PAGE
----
The paradox of accounting for cultural heritage: a longitudinal study on the financial reporting of heritage assets of major Australian public cultural institutions (1992–2019)

Published in Accounting, Auditing and Accountability Journal


The proposal of valuing heritage items for recognition as heritage assets in statements of financial position of public, not-for-profit museums is firmly on the agenda of accounting standard setters. For standard setters, the valuation would improve comparability in financial reporting and enhance accountability.

To assess whether this proposal is sensible, we looked at a Country, Australia, which, together with New Zealand, is the first movers in the valuation of heritage items.

Since the 1990s, Australian accounting standard setters have required – implicitly or explicitly – the recognition of heritage objects as assets in the statements of the financial position of cultural institutions.

In the paper, we focus on 16 major Australian public cultural institutions providing over-arching evidence of financial reporting practices over 28 years from 1992 to 2019.

We frame accounting for cultural heritage as an intrinsically paradoxical practice as it involves a conflict of two opposite ways of attributing value: traditional accounting and heritage professionals (or curatorial) approaches. The former aspire to attribute financial values to collections, whereas heritage experts are concerned with the non-financial cultural, heritage, and scientific values of the collections to communities and societies. In analysing the annual reports and other documentary sources through qualitative content analysis, the study explores how different actors responded to the conceptual and technical contradictions posed by the monetary valuation of heritage assets.

The study shows that apart from initial opposition by a few museums, most of the efforts of Australian cultural organisations have been directed towards keeping the logic of cultural and accounting valuations separate. This means that although valuations are performed, no mention of the newly developed accounting figures can be observed in the annual reviews, where the organisations' yearly results and performance indicators are presented. In other words, what is required to be done in accounting terms is not seen as worthy of mention in reporting on the operations and attainments of these public institutions.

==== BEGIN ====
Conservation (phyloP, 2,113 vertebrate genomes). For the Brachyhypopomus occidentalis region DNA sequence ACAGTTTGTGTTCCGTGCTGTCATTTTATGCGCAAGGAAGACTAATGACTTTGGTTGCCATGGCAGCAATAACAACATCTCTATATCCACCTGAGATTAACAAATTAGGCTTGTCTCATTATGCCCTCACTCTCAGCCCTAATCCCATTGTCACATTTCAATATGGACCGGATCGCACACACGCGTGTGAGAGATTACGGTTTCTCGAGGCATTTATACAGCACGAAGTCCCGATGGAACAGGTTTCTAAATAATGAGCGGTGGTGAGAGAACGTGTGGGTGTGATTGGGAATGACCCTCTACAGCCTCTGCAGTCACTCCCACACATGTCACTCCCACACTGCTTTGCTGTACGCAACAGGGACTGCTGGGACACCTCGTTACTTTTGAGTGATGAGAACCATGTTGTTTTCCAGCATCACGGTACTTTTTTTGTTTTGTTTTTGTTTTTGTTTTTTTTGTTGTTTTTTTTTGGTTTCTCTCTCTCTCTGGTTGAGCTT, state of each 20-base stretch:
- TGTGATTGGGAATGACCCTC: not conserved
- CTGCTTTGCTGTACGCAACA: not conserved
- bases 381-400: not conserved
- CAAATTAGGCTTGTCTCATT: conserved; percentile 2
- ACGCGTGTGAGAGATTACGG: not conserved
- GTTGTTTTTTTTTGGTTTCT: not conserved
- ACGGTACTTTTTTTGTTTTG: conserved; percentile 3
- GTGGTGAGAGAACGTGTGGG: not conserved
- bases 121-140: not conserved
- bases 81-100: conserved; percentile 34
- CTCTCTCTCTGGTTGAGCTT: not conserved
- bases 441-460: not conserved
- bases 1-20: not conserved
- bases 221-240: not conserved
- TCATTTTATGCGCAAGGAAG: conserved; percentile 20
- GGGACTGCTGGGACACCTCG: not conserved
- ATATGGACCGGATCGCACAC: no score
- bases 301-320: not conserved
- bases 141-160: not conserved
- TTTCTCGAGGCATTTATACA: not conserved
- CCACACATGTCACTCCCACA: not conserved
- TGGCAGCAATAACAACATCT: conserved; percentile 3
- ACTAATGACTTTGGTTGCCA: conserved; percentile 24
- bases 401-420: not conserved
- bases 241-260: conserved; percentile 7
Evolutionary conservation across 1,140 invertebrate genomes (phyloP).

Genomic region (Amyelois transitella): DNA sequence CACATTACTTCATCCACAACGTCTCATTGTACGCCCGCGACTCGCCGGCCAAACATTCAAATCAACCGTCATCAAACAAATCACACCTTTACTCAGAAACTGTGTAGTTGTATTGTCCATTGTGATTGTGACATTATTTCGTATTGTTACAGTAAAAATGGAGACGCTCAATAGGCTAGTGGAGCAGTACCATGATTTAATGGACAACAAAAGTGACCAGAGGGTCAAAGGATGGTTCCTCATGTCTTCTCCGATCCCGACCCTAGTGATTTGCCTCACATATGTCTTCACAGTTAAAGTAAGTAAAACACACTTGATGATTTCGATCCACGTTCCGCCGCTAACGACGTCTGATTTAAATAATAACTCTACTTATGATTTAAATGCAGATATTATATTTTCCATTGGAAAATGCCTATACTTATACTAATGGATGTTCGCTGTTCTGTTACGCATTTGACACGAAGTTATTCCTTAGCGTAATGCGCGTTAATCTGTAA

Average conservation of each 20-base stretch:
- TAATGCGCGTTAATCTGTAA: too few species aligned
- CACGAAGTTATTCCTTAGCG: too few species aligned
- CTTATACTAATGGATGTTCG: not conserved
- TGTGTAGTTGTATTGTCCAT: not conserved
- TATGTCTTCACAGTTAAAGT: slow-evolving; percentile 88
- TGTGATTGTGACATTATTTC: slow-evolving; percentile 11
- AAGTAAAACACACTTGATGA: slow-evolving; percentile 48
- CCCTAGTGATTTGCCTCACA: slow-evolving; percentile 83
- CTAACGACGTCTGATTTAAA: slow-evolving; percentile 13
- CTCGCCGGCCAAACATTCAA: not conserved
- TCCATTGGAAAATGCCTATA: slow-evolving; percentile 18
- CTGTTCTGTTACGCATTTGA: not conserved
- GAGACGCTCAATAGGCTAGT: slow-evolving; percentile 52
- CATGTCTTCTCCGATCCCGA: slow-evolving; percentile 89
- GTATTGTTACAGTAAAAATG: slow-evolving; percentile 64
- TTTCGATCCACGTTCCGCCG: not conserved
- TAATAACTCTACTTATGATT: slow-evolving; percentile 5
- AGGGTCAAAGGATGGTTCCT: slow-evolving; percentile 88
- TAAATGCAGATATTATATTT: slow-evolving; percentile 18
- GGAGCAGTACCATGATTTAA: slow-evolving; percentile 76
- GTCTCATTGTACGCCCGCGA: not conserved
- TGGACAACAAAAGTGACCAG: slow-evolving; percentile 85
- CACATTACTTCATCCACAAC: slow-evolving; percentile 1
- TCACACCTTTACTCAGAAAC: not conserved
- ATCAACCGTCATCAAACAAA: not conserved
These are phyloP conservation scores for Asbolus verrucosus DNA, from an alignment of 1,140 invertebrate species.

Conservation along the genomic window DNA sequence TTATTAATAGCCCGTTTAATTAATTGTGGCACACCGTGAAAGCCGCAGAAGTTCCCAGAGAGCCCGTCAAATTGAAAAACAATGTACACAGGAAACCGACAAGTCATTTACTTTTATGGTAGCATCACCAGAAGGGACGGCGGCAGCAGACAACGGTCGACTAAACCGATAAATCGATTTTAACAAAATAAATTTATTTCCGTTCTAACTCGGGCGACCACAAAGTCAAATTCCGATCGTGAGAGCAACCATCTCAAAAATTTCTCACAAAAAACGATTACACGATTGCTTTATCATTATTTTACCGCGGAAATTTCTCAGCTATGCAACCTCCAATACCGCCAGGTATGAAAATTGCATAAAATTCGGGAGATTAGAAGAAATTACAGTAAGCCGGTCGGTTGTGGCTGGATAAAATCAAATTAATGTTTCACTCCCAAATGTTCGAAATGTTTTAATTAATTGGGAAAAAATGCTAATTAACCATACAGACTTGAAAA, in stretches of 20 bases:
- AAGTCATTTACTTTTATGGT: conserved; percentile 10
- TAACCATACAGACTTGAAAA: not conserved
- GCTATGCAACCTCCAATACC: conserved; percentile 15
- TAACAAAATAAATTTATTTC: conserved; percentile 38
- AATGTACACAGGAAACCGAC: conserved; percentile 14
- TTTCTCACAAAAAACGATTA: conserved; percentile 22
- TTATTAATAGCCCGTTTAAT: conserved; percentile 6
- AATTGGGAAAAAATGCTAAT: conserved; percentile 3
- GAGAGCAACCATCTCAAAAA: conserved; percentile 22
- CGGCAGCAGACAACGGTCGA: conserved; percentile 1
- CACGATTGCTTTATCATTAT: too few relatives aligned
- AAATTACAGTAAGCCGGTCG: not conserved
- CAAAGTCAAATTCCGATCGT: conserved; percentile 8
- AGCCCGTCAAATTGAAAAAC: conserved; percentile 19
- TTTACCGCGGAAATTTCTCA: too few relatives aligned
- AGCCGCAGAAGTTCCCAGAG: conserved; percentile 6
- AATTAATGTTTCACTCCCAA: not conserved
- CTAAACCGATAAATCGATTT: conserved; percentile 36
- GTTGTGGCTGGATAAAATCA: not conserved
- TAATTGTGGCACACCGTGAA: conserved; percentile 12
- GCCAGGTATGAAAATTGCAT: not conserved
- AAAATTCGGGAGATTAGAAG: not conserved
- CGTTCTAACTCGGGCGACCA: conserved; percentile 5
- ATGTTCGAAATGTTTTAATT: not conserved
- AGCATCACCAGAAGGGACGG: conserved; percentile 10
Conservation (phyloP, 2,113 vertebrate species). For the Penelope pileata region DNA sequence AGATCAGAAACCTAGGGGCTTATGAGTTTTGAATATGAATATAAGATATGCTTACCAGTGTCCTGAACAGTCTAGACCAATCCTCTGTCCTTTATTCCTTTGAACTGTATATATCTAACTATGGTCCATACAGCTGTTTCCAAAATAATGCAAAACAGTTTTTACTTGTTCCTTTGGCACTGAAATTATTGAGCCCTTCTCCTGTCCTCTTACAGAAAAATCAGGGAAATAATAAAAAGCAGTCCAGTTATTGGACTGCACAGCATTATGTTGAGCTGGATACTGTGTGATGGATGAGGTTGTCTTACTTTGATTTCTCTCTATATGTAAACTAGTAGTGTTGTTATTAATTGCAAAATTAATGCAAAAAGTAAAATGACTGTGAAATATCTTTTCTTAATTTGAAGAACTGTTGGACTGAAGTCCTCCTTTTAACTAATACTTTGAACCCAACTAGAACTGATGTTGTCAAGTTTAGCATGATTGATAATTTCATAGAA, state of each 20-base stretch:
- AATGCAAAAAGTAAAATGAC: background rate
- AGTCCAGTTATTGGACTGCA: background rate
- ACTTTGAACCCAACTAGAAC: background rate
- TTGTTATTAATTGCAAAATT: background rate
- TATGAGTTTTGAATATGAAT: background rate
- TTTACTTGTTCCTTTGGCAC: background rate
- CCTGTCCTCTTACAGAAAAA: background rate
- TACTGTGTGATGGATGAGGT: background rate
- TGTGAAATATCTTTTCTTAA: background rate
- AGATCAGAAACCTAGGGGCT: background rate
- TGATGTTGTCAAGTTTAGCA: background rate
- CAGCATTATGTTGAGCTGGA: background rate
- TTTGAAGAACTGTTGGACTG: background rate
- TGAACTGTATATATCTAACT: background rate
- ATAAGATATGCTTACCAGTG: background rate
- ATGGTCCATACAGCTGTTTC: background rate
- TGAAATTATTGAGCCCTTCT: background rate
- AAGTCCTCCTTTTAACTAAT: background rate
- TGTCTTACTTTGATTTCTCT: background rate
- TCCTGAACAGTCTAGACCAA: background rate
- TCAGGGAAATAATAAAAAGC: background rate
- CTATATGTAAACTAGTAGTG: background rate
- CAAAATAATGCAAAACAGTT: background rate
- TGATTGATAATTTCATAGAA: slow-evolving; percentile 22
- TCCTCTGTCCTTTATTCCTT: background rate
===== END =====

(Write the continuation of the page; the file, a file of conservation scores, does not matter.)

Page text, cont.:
At the same time, the study illustrates the auditors’ tolerance for sudden changes and inconsistencies in accounting practices (depreciation policies, inclusion or exclusion of heritage items from valuation). The study’s results portray a roller-coaster journey for monetary heritage valuation, with variations in valuations emerging across time and producing adverse effects on comparability. In colloquial terms, these findings are not considered “a good look” for regulated financial reporting.

Lastly, the study shows that following turbulences relating to write-offs and rise in insurance costs, the Council of Australasian Museums directors released a framework for the valuation of collections aimed at establishing consistency of financial reporting across the Australian Museum sector. Interestingly, the 2018 framework does not challenge monetary heritage valuation. Moreover, it does not address any positive implications of valuing the collections for asserted accountability purposes in line with organisational missions/visions of these institutions and their governance requirements in enabling legislation.

In conclusion, the (expensive) practice of monetary valuation of collections runs counter to the notion of appropriate accountability and has the potential to undermine trust in the accounting profession due to misreporting and/or misrepresentation of the monetary values of artefacts.

One may ask: ‘Is this what accounting should do?’ or perhaps ‘Is this what accounting should not do?’

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Authors at the Department of Management

Paolo Ferri - Associate Professor

Academic disciplines: Accounting

Teaching areas: Accounting, Arts Management

Research fields:  Arts Management, Accounting History

Paolo Ferri is an associate professor in accounting and director of the Graduate degree in Innovation and organization of culture and the arts (GIOCA). Before becoming an Associate professor, Paolo Ferri worked as Assistant professor at the Alma Mater (2016-2019), a lecturer in Accounting at RMIT University in Melbourne (2015-2016), post-doctoral fellow at Stockholm Business School (2013-2015).